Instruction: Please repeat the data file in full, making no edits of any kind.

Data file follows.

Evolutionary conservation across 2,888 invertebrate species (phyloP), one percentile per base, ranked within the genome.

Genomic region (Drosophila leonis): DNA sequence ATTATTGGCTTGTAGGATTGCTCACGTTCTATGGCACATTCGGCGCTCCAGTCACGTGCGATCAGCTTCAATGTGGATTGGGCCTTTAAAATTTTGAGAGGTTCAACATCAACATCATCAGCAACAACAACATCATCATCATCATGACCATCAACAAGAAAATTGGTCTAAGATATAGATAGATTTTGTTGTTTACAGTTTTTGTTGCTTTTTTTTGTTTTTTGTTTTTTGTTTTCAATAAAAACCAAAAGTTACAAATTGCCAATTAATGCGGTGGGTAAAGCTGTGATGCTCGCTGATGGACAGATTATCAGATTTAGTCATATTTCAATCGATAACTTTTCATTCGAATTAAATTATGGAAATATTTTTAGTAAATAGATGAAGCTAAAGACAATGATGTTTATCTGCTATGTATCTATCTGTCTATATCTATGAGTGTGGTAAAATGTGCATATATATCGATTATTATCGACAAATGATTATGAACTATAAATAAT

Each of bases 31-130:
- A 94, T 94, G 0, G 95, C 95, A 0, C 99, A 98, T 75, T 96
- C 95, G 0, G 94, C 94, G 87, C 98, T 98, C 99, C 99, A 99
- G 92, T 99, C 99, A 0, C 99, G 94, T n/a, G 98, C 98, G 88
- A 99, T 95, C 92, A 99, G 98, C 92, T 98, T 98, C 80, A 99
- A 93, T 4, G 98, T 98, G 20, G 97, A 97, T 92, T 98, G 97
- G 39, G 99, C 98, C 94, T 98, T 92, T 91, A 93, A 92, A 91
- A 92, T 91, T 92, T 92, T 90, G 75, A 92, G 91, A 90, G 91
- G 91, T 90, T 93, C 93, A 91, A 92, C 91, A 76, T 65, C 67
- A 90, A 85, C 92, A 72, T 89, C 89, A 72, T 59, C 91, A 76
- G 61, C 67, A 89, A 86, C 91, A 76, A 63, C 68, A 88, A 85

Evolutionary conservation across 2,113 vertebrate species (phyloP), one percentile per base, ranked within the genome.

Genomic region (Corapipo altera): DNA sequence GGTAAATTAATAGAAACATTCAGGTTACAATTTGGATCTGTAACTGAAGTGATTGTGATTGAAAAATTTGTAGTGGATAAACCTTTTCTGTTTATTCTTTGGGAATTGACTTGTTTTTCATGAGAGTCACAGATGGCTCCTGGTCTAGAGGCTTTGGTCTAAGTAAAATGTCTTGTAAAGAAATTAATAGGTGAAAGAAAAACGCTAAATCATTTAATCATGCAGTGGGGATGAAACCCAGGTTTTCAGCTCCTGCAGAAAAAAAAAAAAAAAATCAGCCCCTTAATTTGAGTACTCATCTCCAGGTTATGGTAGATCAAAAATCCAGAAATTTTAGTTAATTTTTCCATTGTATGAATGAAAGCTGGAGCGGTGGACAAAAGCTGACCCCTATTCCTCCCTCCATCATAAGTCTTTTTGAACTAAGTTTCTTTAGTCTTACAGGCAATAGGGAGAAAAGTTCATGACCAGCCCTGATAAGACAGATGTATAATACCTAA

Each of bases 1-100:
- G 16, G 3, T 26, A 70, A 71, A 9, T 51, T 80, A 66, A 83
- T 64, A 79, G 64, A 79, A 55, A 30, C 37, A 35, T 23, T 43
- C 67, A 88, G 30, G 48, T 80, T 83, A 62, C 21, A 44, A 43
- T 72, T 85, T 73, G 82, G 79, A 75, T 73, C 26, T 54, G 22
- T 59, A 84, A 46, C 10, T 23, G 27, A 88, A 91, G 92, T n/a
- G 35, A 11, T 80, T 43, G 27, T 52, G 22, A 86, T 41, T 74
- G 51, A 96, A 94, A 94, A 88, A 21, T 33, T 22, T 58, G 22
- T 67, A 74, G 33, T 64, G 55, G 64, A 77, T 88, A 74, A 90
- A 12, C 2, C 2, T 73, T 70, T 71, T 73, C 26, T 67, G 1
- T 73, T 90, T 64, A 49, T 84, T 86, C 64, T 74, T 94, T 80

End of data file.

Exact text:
Evolutionary conservation across 2,888 invertebrate species (phyloP), one percentile per base, ranked within the genome.

Genomic region (Drosophila leonis): DNA sequence ATTATTGGCTTGTAGGATTGCTCACGTTCTATGGCACATTCGGCGCTCCAGTCACGTGCGATCAGCTTCAATGTGGATTGGGCCTTTAAAATTTTGAGAGGTTCAACATCAACATCATCAGCAACAACAACATCATCATCATCATGACCATCAACAAGAAAATTGGTCTAAGATATAGATAGATTTTGTTGTTTACAGTTTTTGTTGCTTTTTTTTGTTTTTTGTTTTTTGTTTTCAATAAAAACCAAAAGTTACAAATTGCCAATTAATGCGGTGGGTAAAGCTGTGATGCTCGCTGATGGACAGATTATCAGATTTAGTCATATTTCAATCGATAACTTTTCATTCGAATTAAATTATGGAAATATTTTTAGTAAATAGATGAAGCTAAAGACAATGATGTTTATCTGCTATGTATCTATCTGTCTATATCTATGAGTGTGGTAAAATGTGCATATATATCGATTATTATCGACAAATGATTATGAACTATAAATAAT

Each of bases 31-130:
- A 94, T 94, G 0, G 95, C 95, A 0, C 99, A 98, T 75, T 96
- C 95, G 0, G 94, C 94, G 87, C 98, T 98, C 99, C 99, A 99
- G 92, T 99, C 99, A 0, C 99, G 94, T n/a, G 98, C 98, G 88
- A 99, T 95, C 92, A 99, G 98, C 92, T 98, T 98, C 80, A 99
- A 93, T 4, G 98, T 98, G 20, G 97, A 97, T 92, T 98, G 97
- G 39, G 99, C 98, C 94, T 98, T 92, T 91, A 93, A 92, A 91
- A 92, T 91, T 92, T 92, T 90, G 75, A 92, G 91, A 90, G 91
- G 91, T 90, T 93, C 93, A 91, A 92, C 91, A 76, T 65, C 67
- A 90, A 85, C 92, A 72, T 89, C 89, A 72, T 59, C 91, A 76
- G 61, C 67, A 89, A 86, C 91, A 76, A 63, C 68, A 88, A 85

Evolutionary conservation across 2,113 vertebrate species (phyloP), one percentile per base, ranked within the genome.

Genomic region (Corapipo altera): DNA sequence GGTAAATTAATAGAAACATTCAGGTTACAATTTGGATCTGTAACTGAAGTGATTGTGATTGAAAAATTTGTAGTGGATAAACCTTTTCTGTTTATTCTTTGGGAATTGACTTGTTTTTCATGAGAGTCACAGATGGCTCCTGGTCTAGAGGCTTTGGTCTAAGTAAAATGTCTTGTAAAGAAATTAATAGGTGAAAGAAAAACGCTAAATCATTTAATCATGCAGTGGGGATGAAACCCAGGTTTTCAGCTCCTGCAGAAAAAAAAAAAAAAAATCAGCCCCTTAATTTGAGTACTCATCTCCAGGTTATGGTAGATCAAAAATCCAGAAATTTTAGTTAATTTTTCCATTGTATGAATGAAAGCTGGAGCGGTGGACAAAAGCTGACCCCTATTCCTCCCTCCATCATAAGTCTTTTTGAACTAAGTTTCTTTAGTCTTACAGGCAATAGGGAGAAAAGTTCATGACCAGCCCTGATAAGACAGATGTATAATACCTAA

Each of bases 1-100:
- G 16, G 3, T 26, A 70, A 71, A 9, T 51, T 80, A 66, A 83
- T 64, A 79, G 64, A 79, A 55, A 30, C 37, A 35, T 23, T 43
- C 67, A 88, G 30, G 48, T 80, T 83, A 62, C 21, A 44, A 43
- T 72, T 85, T 73, G 82, G 79, A 75, T 73, C 26, T 54, G 22
- T 59, A 84, A 46, C 10, T 23, G 27, A 88, A 91, G 92, T n/a
- G 35, A 11, T 80, T 43, G 27, T 52, G 22, A 86, T 41, T 74
- G 51, A 96, A 94, A 94, A 88, A 21, T 33, T 22, T 58, G 22
- T 67, A 74, G 33, T 64, G 55, G 64, A 77, T 88, A 74, A 90
- A 12, C 2, C 2, T 73, T 70, T 71, T 73, C 26, T 67, G 1
- T 73, T 90, T 64, A 49, T 84, T 86, C 64, T 74, T 94, T 80